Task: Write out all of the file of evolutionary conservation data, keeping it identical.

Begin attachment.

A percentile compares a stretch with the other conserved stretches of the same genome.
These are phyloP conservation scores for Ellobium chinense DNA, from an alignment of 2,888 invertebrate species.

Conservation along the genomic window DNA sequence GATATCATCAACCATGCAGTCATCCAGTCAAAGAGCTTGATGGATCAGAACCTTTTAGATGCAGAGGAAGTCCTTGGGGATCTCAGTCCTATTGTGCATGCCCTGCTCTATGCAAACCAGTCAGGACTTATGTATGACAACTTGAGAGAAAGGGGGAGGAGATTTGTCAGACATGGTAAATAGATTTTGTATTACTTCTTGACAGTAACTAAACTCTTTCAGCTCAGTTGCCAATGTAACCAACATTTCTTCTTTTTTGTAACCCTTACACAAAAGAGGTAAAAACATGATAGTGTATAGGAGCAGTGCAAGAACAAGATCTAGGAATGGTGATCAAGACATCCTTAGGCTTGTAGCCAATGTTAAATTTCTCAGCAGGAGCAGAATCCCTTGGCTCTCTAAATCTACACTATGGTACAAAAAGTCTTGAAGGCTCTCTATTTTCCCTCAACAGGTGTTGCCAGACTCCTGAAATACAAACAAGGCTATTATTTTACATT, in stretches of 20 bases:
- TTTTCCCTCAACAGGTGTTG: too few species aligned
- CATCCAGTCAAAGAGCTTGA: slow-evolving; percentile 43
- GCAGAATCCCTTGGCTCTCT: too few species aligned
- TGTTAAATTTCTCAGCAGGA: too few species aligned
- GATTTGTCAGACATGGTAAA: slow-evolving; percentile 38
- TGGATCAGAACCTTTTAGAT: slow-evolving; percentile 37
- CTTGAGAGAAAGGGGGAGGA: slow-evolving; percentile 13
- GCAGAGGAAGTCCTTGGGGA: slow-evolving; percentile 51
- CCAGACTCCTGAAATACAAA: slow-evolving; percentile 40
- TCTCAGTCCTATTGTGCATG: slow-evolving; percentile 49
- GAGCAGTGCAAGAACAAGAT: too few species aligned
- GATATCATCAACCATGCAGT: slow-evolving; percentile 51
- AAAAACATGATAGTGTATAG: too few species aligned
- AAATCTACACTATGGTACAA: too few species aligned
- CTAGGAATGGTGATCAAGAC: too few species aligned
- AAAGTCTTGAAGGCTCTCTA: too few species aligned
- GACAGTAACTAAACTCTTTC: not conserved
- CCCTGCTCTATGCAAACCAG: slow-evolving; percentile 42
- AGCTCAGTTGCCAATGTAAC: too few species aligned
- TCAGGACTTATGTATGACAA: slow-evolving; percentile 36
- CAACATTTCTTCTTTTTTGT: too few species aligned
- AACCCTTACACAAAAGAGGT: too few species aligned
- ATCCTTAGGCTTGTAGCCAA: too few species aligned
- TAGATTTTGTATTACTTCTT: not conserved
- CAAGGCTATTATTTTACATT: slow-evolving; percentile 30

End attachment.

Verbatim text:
A percentile compares a stretch with the other conserved stretches of the same genome.
These are phyloP conservation scores for Ellobium chinense DNA, from an alignment of 2,888 invertebrate species.

Conservation along the genomic window DNA sequence GATATCATCAACCATGCAGTCATCCAGTCAAAGAGCTTGATGGATCAGAACCTTTTAGATGCAGAGGAAGTCCTTGGGGATCTCAGTCCTATTGTGCATGCCCTGCTCTATGCAAACCAGTCAGGACTTATGTATGACAACTTGAGAGAAAGGGGGAGGAGATTTGTCAGACATGGTAAATAGATTTTGTATTACTTCTTGACAGTAACTAAACTCTTTCAGCTCAGTTGCCAATGTAACCAACATTTCTTCTTTTTTGTAACCCTTACACAAAAGAGGTAAAAACATGATAGTGTATAGGAGCAGTGCAAGAACAAGATCTAGGAATGGTGATCAAGACATCCTTAGGCTTGTAGCCAATGTTAAATTTCTCAGCAGGAGCAGAATCCCTTGGCTCTCTAAATCTACACTATGGTACAAAAAGTCTTGAAGGCTCTCTATTTTCCCTCAACAGGTGTTGCCAGACTCCTGAAATACAAACAAGGCTATTATTTTACATT, in stretches of 20 bases:
- TTTTCCCTCAACAGGTGTTG: too few species aligned
- CATCCAGTCAAAGAGCTTGA: slow-evolving; percentile 43
- GCAGAATCCCTTGGCTCTCT: too few species aligned
- TGTTAAATTTCTCAGCAGGA: too few species aligned
- GATTTGTCAGACATGGTAAA: slow-evolving; percentile 38
- TGGATCAGAACCTTTTAGAT: slow-evolving; percentile 37
- CTTGAGAGAAAGGGGGAGGA: slow-evolving; percentile 13
- GCAGAGGAAGTCCTTGGGGA: slow-evolving; percentile 51
- CCAGACTCCTGAAATACAAA: slow-evolving; percentile 40
- TCTCAGTCCTATTGTGCATG: slow-evolving; percentile 49
- GAGCAGTGCAAGAACAAGAT: too few species aligned
- GATATCATCAACCATGCAGT: slow-evolving; percentile 51
- AAAAACATGATAGTGTATAG: too few species aligned
- AAATCTACACTATGGTACAA: too few species aligned
- CTAGGAATGGTGATCAAGAC: too few species aligned
- AAAGTCTTGAAGGCTCTCTA: too few species aligned
- GACAGTAACTAAACTCTTTC: not conserved
- CCCTGCTCTATGCAAACCAG: slow-evolving; percentile 42
- AGCTCAGTTGCCAATGTAAC: too few species aligned
- TCAGGACTTATGTATGACAA: slow-evolving; percentile 36
- CAACATTTCTTCTTTTTTGT: too few species aligned
- AACCCTTACACAAAAGAGGT: too few species aligned
- ATCCTTAGGCTTGTAGCCAA: too few species aligned
- TAGATTTTGTATTACTTCTT: not conserved
- CAAGGCTATTATTTTACATT: slow-evolving; percentile 30